For the past fifty years, the United States Department of Agriculture has been working on legislation to regulate safe breeding practices for dogs. There are registrations, inspections, and specific criteria that must be met in order to get approval by the federal and in some cases, state agencies. Even with these standards in place, puppy mills are still in practice. Pet stores still sell puppies from these mills and from backyard breeders. And people still continue to buy that cute little puppy in the window. How is this possible?
What is the government doing to eradicate puppy mills?
Puppy mills are a legal business practice. As long as the dog’s basic needs are met such as food, water and shelter, they can continue living their lives how the owner of the “kennel” sees fit. There is nothing the government will do as long as the business abides by the standard regulations. Animal Regulation Inspectors canvass the country to insure that the law is being kept within their jurisdiction.
There are approximately 120 inspectors across the country that monitors all animal breeding facilities. This includes close to 1,800 dog breeding “kennels”. Roughly 2 inspectors per state assess over 7,000 animal facilities. While the Department of agriculture says that inspections have increased over the past couple of years, are 120 inspectors enough to cover fifty states?
Ignorance is Bliss
A leisurely stroll down the street, eyes connect through a pet store window. The person, minding their own business, is compelled to purchase that adorable puppy. More often than not, they don’t think about where the puppy came from. Or they delude themselves in thinking it came from a loving farm, where all the dogs frolic happily over a grassy knoll. The truth is too ugly to contemplate. They don’t want to think about this cute, helpless puppy’s parents locked in a cage somewhere mass producing adorable babies.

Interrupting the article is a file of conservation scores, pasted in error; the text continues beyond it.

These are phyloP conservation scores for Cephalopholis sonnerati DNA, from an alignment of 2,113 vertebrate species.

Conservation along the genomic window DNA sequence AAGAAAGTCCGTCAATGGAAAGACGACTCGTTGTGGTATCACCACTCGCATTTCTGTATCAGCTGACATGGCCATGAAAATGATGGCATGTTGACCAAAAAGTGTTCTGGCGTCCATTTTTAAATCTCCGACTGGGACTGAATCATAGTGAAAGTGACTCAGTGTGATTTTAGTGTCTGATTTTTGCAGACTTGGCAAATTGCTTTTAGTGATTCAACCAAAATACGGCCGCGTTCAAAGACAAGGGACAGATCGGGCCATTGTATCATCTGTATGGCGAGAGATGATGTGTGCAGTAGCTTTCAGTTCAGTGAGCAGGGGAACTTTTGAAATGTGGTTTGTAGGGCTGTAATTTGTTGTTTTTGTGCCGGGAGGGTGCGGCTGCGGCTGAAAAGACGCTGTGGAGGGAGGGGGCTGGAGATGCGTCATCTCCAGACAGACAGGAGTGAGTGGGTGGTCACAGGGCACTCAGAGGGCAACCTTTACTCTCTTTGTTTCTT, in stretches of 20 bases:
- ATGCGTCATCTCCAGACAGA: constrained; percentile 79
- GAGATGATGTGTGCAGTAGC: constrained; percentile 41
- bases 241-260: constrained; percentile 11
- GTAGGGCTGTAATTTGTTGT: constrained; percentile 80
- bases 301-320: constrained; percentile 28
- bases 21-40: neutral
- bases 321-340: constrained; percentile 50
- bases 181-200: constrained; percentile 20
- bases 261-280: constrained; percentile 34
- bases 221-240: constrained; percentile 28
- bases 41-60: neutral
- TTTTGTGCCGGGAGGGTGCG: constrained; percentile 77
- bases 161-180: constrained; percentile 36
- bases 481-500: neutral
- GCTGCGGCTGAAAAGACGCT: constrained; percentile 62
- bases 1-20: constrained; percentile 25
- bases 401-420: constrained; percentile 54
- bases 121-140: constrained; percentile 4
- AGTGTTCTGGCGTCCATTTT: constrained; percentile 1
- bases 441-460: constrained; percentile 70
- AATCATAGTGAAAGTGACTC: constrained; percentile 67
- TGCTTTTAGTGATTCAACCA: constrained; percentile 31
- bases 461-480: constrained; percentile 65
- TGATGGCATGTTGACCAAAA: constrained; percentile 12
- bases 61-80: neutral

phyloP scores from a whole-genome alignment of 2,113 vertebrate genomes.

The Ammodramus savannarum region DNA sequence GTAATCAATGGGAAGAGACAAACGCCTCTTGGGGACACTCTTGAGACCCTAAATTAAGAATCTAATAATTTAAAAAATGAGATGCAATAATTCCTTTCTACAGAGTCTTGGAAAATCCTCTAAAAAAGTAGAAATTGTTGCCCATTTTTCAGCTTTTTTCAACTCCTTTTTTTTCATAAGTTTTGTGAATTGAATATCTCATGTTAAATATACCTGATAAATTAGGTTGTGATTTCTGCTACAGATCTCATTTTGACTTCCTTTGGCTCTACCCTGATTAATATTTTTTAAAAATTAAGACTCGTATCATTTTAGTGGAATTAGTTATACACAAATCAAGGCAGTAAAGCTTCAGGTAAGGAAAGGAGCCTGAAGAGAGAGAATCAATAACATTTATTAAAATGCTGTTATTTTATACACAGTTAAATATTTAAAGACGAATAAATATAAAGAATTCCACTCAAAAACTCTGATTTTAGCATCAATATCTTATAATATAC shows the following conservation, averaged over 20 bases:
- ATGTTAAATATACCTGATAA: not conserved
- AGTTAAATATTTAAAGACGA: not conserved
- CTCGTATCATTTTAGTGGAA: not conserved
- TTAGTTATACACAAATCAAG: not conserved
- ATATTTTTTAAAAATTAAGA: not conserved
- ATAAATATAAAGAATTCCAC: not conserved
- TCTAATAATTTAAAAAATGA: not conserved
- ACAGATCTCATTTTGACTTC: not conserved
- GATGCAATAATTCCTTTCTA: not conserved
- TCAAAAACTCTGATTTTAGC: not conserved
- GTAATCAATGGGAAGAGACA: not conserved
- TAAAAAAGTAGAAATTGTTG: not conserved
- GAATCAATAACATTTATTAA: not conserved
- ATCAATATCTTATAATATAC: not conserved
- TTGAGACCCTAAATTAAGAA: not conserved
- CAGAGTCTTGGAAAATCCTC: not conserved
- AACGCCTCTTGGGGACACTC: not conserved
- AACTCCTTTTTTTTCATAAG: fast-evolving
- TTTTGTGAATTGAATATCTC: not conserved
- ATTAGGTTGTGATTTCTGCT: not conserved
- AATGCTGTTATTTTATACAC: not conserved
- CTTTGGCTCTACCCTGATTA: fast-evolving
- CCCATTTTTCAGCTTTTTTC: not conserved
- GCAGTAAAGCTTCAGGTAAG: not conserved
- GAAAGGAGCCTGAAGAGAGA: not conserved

How can you do your part?
ADOPT! There are thousands of dogs in shelters and rescues across the country, some of them from puppy mills, they all need loving homes. When a person purchases a puppy from a pet store or from an unknown breeder, that person is perpetuating the cycle. It is sending a message to the owners of puppy mills and disreputable breeders that what they’re doing is okay. Take a stand, break the cycle. Don’t shop—adopt!
Seek out reputable breeders. Find the ones who practice safe and sanitary breeding habits. Ask for references; inspect the breeding “facility”. If something feels off about the breeder, move along. Most reputable breeders get involved with reproduction practices for the love of a breed, not for the money.
Get involved. There are hundreds of rescue groups that take in puppy mill dogs. Mostly volunteers, they work tirelessly in training, rehabilitating and socializing dogs who have never known human kindness. Most of these dogs have never felt grass under their paws, a warm bed to snuggle in or the simple act of breathing in fresh air.
Are you a first-time puppy parent? Before adopting a puppy from a reputable source, check out our comprehensive new puppy checklist!